Poster Presentation 25th Lorne Cancer Conference 2013

Characterization of molecular features of MYC dependence and identification of a synthetic lethal interaction between MYC and CDK1 in human breast cancer cells (#226)

Jian Kang 1 , Robert L Sutherland 1 , Elizabeth A Musgrove 1
  1. Garvan Institute of Medical Research, Sydney, NSW, Australia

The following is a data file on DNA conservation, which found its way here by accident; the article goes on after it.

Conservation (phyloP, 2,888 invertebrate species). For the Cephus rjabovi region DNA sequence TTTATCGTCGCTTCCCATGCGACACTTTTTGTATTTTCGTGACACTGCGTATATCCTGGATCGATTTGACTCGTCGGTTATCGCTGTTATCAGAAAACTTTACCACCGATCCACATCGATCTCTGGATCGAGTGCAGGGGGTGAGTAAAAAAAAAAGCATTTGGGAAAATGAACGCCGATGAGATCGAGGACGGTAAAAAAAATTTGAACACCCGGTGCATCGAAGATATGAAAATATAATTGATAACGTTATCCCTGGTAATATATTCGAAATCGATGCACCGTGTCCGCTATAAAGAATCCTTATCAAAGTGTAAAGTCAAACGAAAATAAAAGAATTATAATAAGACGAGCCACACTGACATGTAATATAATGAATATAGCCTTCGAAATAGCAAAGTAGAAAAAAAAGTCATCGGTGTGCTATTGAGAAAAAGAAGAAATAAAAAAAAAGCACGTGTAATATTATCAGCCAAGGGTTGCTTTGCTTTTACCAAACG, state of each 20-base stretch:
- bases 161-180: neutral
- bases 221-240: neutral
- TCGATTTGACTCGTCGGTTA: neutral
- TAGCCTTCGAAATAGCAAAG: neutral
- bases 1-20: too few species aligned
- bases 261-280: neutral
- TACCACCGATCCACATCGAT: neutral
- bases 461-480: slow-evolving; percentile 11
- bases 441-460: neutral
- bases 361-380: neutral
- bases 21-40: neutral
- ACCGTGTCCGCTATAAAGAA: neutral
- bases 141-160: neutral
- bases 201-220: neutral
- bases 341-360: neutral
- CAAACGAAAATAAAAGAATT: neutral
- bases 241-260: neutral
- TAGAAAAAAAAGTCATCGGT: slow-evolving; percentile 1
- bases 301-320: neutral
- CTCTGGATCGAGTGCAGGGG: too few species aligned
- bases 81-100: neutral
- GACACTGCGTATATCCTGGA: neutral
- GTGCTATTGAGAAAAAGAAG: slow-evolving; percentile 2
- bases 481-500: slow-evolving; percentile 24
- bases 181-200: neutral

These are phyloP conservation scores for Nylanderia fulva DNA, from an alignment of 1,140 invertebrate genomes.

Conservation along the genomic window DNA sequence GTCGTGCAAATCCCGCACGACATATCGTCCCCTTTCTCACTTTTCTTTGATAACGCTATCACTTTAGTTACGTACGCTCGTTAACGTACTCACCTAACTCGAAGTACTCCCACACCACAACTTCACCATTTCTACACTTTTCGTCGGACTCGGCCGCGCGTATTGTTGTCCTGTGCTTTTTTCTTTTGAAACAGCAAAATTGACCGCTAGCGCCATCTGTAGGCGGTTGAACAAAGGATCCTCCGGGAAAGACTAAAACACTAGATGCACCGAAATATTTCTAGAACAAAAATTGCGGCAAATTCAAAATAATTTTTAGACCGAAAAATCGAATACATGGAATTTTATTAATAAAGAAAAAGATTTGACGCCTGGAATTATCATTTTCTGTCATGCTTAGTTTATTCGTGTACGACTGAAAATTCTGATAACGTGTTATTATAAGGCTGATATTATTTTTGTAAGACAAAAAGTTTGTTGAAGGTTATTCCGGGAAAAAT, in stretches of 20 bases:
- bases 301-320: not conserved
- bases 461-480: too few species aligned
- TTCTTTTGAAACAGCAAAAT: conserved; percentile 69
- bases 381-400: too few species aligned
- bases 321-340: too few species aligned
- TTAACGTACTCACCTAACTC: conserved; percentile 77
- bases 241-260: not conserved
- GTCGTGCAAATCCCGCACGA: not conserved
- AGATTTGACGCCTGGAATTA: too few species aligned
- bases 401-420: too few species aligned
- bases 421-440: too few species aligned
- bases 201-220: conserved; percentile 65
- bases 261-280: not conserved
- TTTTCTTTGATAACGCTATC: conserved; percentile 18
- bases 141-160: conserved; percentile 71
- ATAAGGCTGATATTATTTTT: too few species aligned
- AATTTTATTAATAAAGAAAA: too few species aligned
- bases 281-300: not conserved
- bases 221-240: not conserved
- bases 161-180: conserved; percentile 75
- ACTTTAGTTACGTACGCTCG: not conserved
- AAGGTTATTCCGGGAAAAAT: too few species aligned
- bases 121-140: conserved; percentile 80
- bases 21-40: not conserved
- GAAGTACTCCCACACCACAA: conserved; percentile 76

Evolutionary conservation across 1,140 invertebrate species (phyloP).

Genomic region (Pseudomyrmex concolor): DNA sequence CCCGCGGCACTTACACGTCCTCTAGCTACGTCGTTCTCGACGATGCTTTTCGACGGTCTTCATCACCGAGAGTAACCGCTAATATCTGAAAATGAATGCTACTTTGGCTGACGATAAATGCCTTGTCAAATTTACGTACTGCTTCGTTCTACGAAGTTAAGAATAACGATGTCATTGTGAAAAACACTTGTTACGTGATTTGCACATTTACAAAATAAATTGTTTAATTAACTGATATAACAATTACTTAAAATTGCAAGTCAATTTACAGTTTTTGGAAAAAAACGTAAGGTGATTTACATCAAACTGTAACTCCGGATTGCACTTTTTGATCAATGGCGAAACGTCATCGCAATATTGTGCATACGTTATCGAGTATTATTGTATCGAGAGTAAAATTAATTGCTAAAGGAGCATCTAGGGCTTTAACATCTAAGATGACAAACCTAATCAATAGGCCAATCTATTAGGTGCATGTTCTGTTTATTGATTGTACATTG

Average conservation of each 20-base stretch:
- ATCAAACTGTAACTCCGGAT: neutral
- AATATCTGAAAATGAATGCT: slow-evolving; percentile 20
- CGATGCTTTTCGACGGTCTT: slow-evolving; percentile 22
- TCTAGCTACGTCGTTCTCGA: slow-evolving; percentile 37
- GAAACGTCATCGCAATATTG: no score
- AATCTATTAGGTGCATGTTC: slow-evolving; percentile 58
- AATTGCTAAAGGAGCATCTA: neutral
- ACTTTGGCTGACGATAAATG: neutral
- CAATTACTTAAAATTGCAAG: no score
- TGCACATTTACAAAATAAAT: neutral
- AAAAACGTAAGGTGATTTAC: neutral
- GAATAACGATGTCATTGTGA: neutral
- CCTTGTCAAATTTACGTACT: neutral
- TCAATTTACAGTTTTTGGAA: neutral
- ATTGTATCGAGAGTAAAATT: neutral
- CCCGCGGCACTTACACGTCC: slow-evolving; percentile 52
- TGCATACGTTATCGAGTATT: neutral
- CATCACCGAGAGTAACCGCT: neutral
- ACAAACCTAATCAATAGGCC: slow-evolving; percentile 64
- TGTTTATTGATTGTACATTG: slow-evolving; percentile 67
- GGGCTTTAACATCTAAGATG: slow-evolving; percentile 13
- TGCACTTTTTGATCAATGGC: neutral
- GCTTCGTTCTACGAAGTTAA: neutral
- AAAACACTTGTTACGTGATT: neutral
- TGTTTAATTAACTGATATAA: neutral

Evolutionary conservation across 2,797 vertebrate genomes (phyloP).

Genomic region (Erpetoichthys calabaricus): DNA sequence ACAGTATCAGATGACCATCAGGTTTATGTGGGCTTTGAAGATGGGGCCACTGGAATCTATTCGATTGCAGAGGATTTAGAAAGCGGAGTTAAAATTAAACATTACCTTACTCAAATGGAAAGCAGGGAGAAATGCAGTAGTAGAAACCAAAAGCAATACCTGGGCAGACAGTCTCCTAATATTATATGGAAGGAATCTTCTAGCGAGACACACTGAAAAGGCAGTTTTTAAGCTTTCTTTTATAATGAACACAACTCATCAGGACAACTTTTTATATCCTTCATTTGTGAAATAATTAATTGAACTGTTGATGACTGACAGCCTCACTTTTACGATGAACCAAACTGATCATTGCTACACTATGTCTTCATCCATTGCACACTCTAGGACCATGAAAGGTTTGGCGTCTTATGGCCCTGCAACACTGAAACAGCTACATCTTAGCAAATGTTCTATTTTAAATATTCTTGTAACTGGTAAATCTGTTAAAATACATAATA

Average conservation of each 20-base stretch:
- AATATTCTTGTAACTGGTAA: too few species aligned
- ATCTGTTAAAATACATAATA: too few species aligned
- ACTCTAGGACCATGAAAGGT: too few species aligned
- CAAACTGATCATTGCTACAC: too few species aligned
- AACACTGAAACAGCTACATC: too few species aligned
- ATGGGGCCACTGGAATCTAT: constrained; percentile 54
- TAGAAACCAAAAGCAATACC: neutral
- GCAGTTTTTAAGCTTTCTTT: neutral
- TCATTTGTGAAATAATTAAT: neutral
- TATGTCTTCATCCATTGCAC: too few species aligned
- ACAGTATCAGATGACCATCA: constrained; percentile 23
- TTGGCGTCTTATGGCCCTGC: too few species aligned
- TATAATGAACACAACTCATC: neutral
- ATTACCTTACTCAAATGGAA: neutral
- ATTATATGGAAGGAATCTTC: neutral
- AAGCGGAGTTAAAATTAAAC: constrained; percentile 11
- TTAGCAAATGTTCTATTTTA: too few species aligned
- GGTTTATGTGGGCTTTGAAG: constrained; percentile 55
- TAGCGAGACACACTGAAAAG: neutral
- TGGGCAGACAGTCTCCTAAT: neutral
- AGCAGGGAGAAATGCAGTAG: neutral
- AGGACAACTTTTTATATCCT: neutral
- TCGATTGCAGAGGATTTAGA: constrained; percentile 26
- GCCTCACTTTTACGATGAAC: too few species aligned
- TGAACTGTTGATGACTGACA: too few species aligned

The MYC oncogene contributes to human breast tumour formation and development. More than 40% of breast tumours overexpress MYC protein. Inhibition of MYC is therefore an attractive therapeutic approach for breast cancer treatment. However, this transcription factor has no obvious druggable domains, rendering the identification of small molecule inhibitors a challenge. With the aim of investigating new therapeutic strategies for treatment of MYC-driven breast cancer, we firstly characterized the molecular features of MYC dependence in breast cancer cells. By using small interfering RNA (siRNA), MYC expression was reduced in 26 human breast cancer cell lines and cell proliferation was evaluated by BrdU assay. Breast cancer cells displayed a wide range of sensitivity to siRNA-mediated MYC knockdown. The sensitivity was correlated with MYC mRNA and protein expression levels. HER2 positive breast cancer cells were more sensitive to growth inhibition by MYC siRNA than HER2 negative cells. The cell cycle arrest induced by MYC knockdown was accompanied by a decrease in cyclin E2 and cyclin A expression and cyclin-dependent kinase 2 (CDK2) activity, suggesting that MYC regulation of CDK2 activity plays a pivotal role in proliferation of MYC-dependent breast cancer cells. MYC-dependent synthetic lethal strategy represents a novel approach to targeting MYC in cancer. Inactivation of CDK2 or CDK1 has been suggested to be synthetic lethal to MYC activation in certain cancer types. We demonstrated that the proliferation of MYC siRNA-sensitive breast cancer cells was significantly reduced by inhibition of CDK1 but not CDK2. Overall, these studies suggest that further investigation of CDK1 inhibition as a potential therapy for MYC-dependent breast cancer is warranted.